30% of Construction Firms Are Investing in Technology 

construction workers with laptop

Construction firms are looking to technology to help them improve operations and build resilience. 

Thirty percent of such firms said they are preparing for a possible recession by investing in technology to save time and costs, according to the January/February edition of the “B2B and Digital Payments Tracker®,” a PYMNTS and American Express collaboration. 

They’re planning to add technology to accelerate payments, reduce financing costs and streamline back-office processes — solutions that address common problems in the construction industry, according to the report. 

Technology is meeting many challenges and driving improvements in several different aspects of the construction industry. 

Speeding Up Payments and Billing 

For one, it’s speeding up payments. Patricia Bonilla, owner and president of Miami-based Lunacon Construction Group, told PYMNTS that issues around payments are ever-present in the industry and that she has learned to make receiving payments a priority for the company. 

Among other solutions, such as targeting clients who have a history of paying vendors, she is motivated to use digital tools to relieve the pain of late payments. 

“We are focused on innovation and [getting] more work,” Bonilla said when interviewed for the report.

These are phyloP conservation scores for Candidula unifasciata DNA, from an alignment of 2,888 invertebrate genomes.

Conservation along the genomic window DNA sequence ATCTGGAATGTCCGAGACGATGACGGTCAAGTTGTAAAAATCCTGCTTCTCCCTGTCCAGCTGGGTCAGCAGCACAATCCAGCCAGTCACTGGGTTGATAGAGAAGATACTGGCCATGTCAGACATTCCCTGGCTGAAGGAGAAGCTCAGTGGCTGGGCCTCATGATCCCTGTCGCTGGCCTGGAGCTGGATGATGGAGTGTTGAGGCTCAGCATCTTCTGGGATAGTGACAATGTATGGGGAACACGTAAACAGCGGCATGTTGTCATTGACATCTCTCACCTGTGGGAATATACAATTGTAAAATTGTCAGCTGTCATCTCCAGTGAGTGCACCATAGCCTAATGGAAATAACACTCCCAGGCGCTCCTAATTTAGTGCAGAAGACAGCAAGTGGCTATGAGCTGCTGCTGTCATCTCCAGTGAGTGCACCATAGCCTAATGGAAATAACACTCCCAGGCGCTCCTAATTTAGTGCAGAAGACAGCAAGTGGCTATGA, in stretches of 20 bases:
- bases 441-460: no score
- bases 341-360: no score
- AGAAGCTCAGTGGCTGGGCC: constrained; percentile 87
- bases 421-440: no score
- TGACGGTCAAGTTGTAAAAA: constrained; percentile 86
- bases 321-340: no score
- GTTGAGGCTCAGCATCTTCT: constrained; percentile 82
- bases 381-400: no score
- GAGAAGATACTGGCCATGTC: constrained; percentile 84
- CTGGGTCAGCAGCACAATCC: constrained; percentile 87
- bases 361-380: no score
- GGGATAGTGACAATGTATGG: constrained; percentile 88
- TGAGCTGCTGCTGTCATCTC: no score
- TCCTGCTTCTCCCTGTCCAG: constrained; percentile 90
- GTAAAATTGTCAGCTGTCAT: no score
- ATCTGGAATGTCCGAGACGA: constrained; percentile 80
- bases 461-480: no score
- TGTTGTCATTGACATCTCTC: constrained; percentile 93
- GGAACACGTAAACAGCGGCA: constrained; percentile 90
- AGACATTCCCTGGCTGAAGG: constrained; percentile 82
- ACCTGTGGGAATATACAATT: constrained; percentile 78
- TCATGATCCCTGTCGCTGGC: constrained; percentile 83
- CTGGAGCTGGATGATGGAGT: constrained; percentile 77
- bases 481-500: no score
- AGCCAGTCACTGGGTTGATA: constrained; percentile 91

Back-office processes are also being improved by tech. For example, construction billing platform Siteline raised $15 million in Series A funding in February 2022 for its solution that lets trade contractors compile accurate payment applications, manage compliance documents and keep track of payment status — enabling them to accelerate their internal billing processes up to six times faster. 

“Getting paid in construction is a huge hassle, and that makes cash flow harder to manage,” Siteline Co-Founder and CEO Gloria Lin said at the time. 

Easing Access to Equipment and Materials 

Technology is helping contractors get the equipment they need to do the job. Kevin Forestell, CEO and co-founder of construction equipment rental marketplace DOZR, told PYMNTS’ Karen Webster in September 2022 that B2B buy now, pay later (BNPL) is the solution here. 

The extended terms help these firms overcome the gap between the time they must pay for their equipment rentals, which is generally within 30 days, and the time when they get paid for the work they did, which is often 30 days or 60 days later — with as much as 40% held back until the job is completed, Forestell said.  

FinTech solutions help construction firms get the materials they need, too. In one solution, Billd and Procore partnered in September 2021 to quadruple the pay-back time on supplies to 120 days — solving the problem contractors face when they must pay suppliers for materials within 30 days but don’t get paid for their own work for an average of 85 days. 

“This has always been a dysfunctional part of construction that the subcontractor takes the brunt of,” Billd CEO Chris Doyle told PYMNTS at the time. 

Managing Risk and Cash Flow 

As construction firms prepare to weather the challenges of 2023, the “B2B and Digital Payments Tracker®” suggested that they use banking providers that enable faster payments, replace legacy systems, prioritize vendors with digital maturity, and identify and implement digital solutions that will drive stronger cash flow. 

Companies that have made these changes have seen results. For example, the report found that 79% of construction companies said accepting electronic payments helped them get paid faster. 

“We’re in the business of building, but we’re really in the business of managing risk and managing cash flow,” Bonilla said in the report.